Safari Coffee

Cuisine: Somali
3414 Cleveland Avenue

Click here to map it!

We visited Safari Coffee late on a “school night” which made the majority of the Somali portion of the drink menu off limits, as they were mostly caffeinated coffees and teas. This was just a small speed bump in experiencing the wares of the brightly-lit joint; while drinks were a no-no, desserts were totally okay. Which is good, because I like desserts.

Four unmarked desserts were available for my consumption, and as we were a small army of what our previous restaurant referred to as “Caucasians,” there was a high probability that we could try all in one sitting.

As far as ambiance goes, Safari Coffee, at the corner of Cleveland Ave. and Innis Rd., has the looks of many Somali places throughout the city: fluorescent lighting, a television showcasing Al Jazeera, bright colors and a very clean feel.

Throw in smoothies and all sorts of western soft drinks, and you have a comfortable stepping point into Somali cuisine for the cautious-yet-curious.

Two of the dessert offerings, pictured above, were quite “safe,” even for the non-adventurous. To the left is qumbe, a close relation to the macaroon. This moist bar cookie is made up of coconut, sugar, milk and flour. On the right is a lightly sweetened cookie, subtle in flavor and similar to a biscuit one might have with tea in England. The antithesis to overly-sweet American desserts, this cookie was a tiny bit dry, meant, of course, to go with the caffeinated drinks that I didn’t order.

And then there’s this. When I first saw it in the dessert case, I thought it looked like some sort of animal part – a liver or a heart, perhaps – served in a ziplock bag. I kept this opinion to myself and strongly lobbyed for someone else to order it, so that I could try it, yet not feel obligated to finish it. Halwa, as its called, is like a hardened jello without with gelatin. (Vegetarians, this dessert is likely safe!) The dish is made up of sugar, cornstarch, peanuts and spices like nutmeg, cardamom and saffron. I found that it tasted a little like ginger snaps, and nothing like animal parts.

And so. Somali food isn’t all just goat meat and unfamiliar spices, especially when you start with dessert.


8 responses to “Safari Coffee

  1. I drive by this place all the time and always wondered about it. Now I know I’ll have to check it out.

  2. Cool, nice catch. I’m going.

  3. Their coffee was amazing!! So excited to have more – we stopped in around 8 on a Saturday night just before the place filled up right after Muslim prayer. I’m glad they seem to have a loyal customer base.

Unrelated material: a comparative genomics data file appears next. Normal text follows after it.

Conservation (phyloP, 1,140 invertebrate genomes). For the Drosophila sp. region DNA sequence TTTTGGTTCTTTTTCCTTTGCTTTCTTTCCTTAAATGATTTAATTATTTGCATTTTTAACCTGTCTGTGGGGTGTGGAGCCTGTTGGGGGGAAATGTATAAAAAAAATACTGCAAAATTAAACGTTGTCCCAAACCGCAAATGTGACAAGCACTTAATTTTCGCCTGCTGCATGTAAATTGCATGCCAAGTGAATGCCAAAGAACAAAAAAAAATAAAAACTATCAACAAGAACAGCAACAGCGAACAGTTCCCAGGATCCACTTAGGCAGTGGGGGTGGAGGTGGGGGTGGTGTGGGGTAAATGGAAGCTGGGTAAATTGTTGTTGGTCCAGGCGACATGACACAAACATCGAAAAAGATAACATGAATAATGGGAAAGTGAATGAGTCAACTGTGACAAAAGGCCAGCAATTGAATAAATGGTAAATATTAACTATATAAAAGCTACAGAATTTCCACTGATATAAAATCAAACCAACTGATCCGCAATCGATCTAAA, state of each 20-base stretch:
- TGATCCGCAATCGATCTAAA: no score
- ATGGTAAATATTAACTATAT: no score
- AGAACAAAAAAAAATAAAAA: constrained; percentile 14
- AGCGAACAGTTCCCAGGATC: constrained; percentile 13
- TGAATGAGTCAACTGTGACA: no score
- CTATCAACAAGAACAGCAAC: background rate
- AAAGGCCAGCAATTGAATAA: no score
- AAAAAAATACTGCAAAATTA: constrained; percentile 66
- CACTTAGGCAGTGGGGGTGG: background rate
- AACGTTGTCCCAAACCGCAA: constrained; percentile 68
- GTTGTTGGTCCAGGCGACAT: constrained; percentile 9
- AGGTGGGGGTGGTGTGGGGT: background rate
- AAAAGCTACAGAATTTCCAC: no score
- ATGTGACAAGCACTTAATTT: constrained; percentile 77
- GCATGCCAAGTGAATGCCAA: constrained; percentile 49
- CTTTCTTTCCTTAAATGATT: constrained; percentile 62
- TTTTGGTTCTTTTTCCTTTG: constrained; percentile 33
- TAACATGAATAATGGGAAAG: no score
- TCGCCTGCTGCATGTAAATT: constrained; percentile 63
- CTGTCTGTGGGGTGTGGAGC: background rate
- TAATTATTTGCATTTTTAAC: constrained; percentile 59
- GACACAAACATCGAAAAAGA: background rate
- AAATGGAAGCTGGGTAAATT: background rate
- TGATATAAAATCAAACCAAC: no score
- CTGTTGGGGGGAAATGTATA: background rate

4. I finally tried this place out tonight. The coffee is good. The cup of the day without cream is basically an Americano, with cream it’s basically a latte.

    8:00 on a Saturday night, though, is a particularly intimidating time to visit. For a muslim culture, I got the sense that this time — right after evening prayer on the weekend — is the prime-time for coffee shops.

    It was also a little intimidating having the only two women in the place be my companions, but no one made us feel that way. We just obviously stuck out.

    Next time, I’ll try to go earlier in the day.

  5. I had the tea and it was the best I’ve ever had…I think I have a new addiction. It’s got a cozy spice that’s definetly there but not face-puckering strong. Also the beef sambusa was delicious. Sambusa and Somali tea may be my new comfort food.

  6. I am the owner of Safari Coffee. This website was brought to my attention by a customer of mine today. It is interesting to see our customers give their unbias report about my coffee shop. I am very proud of all of you, thank you so much guys, in particular @NICK for have the courage to come in our restaurant and try us. We welcome everyone to our restaurant. We are a family owned business who are trying to live up to the American dream. May god continuesly Bless the United States of America.

  7. My name is abdiweli hashi. i am attending university of Akron at the moment , but i lived in Columbus Ohio before i moved to Akron Ohio. Safari Coffee is a great place to eat and hangout sometime, Sometime, i go back to columbus to see family and friend. my first stop is usually Safari Coffee to get tea before anything else. their tea is very nice. i think, i am addicted to Safari’s I personally, realized it takes an understanding of others and their beliefs and values to truly gain respect and further our business and personal relationship. Safari owners are very friendly and respectfully people. i like the way safari owners treat their customers. they build great relations with their customers. they put these ”cultural blinders” on and are oblivious to any other cultures. Keep up the good work team….your boy feen showing some love…

  8. you guy have the best rice ever and i love your tea!!!

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